Government

Cultural Change for Government Modernisation,
The Foreign & Commonwealth Office, FCO (UK)

SG - Clients - The Foreign & Commonwealth Office - 25 Jun 2015.svg

Background

The purpose of the FCO is to work for UK interests in a safe, just & prosperous world. They do this with 12,000 staff, based in the UK & their overseas network, with over 200 diplomatic offices.

Issue

Synergy Global had helped the FCO with Project Foresight where we consulted widely with contacts on the following 5 key themes: FCO2010 (White Paper); Working Practices & IT; Customers & Services; Personnel; Working Environment & Resources, so they contacted us again. Despite 95 ‘quick wins’ being published within 2 months of Foresight, there was much more to be done under each of these headings. We stressed that the lengthy ‘action list’ discussed, & we would remain a ‘wish list’ unless the FCO could harness the ownership & commitment of the Strategy Group. We needed to provide them with enough support – so began some Executive Coaching & a series of Action Learning initiatives that used focused projects to deliver measurable outcomes, as well as help to motivate & inspire people to work in new & more innovative ways. As a global team of premier management consultants expert in helping organisations analyse their current environment, identify opportunities & threats, envision innovative solutions, we helped the FCO to design & deliver the next stage of their change management program effectively, assisting them with major modernisation.

As the FCO began to flatten & breakdown it’s functional ‘silos’, it became critical to focus on the development, nurturing & use of diverse cross-functional (often global & ‘virtual’) teams. Given our extensive experience with Process Improvement/Lean Thinking Methodology, along with our R&D in ‘Developing Successful Virtual Teams’, we were able to show the FCO teams how they could become more powerful vehicles for organisational change, bringing together diverse talents, to change an entrenched culture. A series of workshops were used to get the FCO to the place where the whole was greater than the sum of its parts. We focused on transferring skills internally for future development & advised on how the program might unfold over the next 3 years.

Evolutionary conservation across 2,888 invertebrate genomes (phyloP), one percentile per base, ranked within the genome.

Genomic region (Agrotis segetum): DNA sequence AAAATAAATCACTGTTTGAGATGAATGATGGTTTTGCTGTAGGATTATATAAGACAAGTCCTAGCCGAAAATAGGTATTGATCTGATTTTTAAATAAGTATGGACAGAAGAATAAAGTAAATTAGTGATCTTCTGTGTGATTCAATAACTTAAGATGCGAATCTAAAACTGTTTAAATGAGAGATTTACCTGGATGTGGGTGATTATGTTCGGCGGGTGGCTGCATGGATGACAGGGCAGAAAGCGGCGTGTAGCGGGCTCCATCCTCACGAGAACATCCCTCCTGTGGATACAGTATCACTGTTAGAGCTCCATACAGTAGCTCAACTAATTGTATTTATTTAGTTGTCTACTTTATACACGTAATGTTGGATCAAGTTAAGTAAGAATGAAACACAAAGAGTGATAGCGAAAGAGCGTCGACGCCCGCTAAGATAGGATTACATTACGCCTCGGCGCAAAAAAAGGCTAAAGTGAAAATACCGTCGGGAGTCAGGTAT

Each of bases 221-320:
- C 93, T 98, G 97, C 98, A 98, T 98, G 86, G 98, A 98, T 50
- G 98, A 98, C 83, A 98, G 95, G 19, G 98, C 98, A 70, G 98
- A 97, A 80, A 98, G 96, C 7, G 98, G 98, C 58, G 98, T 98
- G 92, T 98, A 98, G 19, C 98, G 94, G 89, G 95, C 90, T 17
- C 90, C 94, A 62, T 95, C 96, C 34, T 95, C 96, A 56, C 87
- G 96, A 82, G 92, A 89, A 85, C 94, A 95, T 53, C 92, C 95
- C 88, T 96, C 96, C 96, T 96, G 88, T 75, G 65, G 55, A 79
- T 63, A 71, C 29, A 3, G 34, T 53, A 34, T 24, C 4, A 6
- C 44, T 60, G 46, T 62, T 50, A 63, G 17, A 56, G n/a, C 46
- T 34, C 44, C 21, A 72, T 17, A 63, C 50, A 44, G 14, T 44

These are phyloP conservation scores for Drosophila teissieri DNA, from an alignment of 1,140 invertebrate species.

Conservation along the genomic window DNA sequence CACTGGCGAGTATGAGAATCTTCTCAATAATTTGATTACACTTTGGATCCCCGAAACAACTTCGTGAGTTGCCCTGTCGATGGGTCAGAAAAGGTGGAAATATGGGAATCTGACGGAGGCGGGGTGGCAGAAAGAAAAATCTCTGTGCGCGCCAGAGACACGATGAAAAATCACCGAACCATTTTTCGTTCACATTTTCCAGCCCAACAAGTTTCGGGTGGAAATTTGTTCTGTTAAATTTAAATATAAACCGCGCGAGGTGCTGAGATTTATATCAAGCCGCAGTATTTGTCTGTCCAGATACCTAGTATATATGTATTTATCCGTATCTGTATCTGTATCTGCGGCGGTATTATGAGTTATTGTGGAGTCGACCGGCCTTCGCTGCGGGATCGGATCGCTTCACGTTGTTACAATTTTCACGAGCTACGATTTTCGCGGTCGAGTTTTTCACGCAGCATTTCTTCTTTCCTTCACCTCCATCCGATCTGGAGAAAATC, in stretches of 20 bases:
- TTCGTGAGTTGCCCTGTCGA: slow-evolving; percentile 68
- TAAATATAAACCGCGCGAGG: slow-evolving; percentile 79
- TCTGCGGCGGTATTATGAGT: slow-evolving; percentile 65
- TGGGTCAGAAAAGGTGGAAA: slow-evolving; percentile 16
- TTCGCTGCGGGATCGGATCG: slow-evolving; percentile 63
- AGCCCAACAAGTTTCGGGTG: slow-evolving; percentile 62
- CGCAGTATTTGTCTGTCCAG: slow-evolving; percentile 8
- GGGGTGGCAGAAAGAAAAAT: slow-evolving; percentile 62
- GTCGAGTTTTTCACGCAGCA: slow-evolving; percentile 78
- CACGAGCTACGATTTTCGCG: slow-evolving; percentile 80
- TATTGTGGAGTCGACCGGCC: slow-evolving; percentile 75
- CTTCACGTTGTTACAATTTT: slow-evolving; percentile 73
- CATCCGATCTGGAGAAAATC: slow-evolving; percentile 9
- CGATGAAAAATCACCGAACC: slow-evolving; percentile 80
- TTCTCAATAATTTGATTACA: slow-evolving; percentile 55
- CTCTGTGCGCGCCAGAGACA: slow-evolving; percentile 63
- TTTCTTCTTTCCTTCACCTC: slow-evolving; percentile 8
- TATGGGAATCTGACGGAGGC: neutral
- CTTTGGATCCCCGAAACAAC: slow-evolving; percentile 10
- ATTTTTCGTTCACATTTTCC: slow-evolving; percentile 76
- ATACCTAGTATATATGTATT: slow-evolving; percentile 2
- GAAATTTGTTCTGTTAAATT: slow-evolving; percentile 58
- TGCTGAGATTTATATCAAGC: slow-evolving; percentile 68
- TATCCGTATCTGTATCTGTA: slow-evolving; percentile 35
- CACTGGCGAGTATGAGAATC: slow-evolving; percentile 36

Solution

We used its extensive change leadership & implementation experience in a range of areas, from facilitating critical management meetings to developing Action Learning Teams. We often partnered with senior leaders at executive level to confront & help resolve the organisational issues, which were blocking positive cultural change. We used cross-functional workshops, underpinned by executive coaching to develop internal change agents who were then more confident in supporting the Foresight Champions, who clearly had key roles in the success of the program internationally.

Outcome

The FCO faced a critical challenge in modernising such a diverse culture, in a geographically dispersed organisation, at such a political time (pre general election). The CMU used our help to identify & mobilise those who were essential in effectively supporting the improvement effort, moving towards their vision to become “more open; more effective, more professional, & more efficient”. This was best served through engaging the Foresight Volunteers & giving them a greater understanding of their current role in change/improvement. Participants of our programs gained confidence from a self measured 5 (start) to 9 (end) out of 10 & became a positive force for change. They also developed an Alumni Support Group as they continued to grow into new leadership roles. We then assisted with the development of a plan for further action orientation & increased capability. We worked in partnership with the Strategy Group to support the ongoing implementation of Foresight. This involved 1:1 interviews with senior managers followed by the facilitation of 2 strategy meetings & further workshops, in order to gain their ownership/commitment to the process & to energise people to implement the action plan. Both these workshops were successfully evaluated. The above initiatives formed part of the longer term project of delivering against the group’s vision & contributing to the organisational development of the FCO ‘Command Structure’ - including work on developing more dynamic ‘Virtual Teams’ & contributing to the development of a Communications Strategy (using the FCO Intranet etc.).

A recent White Paper on the UK's international priorities highlighted a need for the FCO to strengthen its partnerships & build a future based on shared values &  interests. We are now living in a world of increased connections & interdependence through travel, trade & communication. What happens in one part of the world - whether political, economic or social - directly affects security, prosperity & the way we live our daily lives. Foreign policy is no longer very foreign. Following our recommendation that the FCO tap into the expertise & experience of a range of stakeholder groups, they are now setting up strategic partnerships & more creative networks to work towards 10 common goals - the priorities underline how closely domestic & international policies are now linked.

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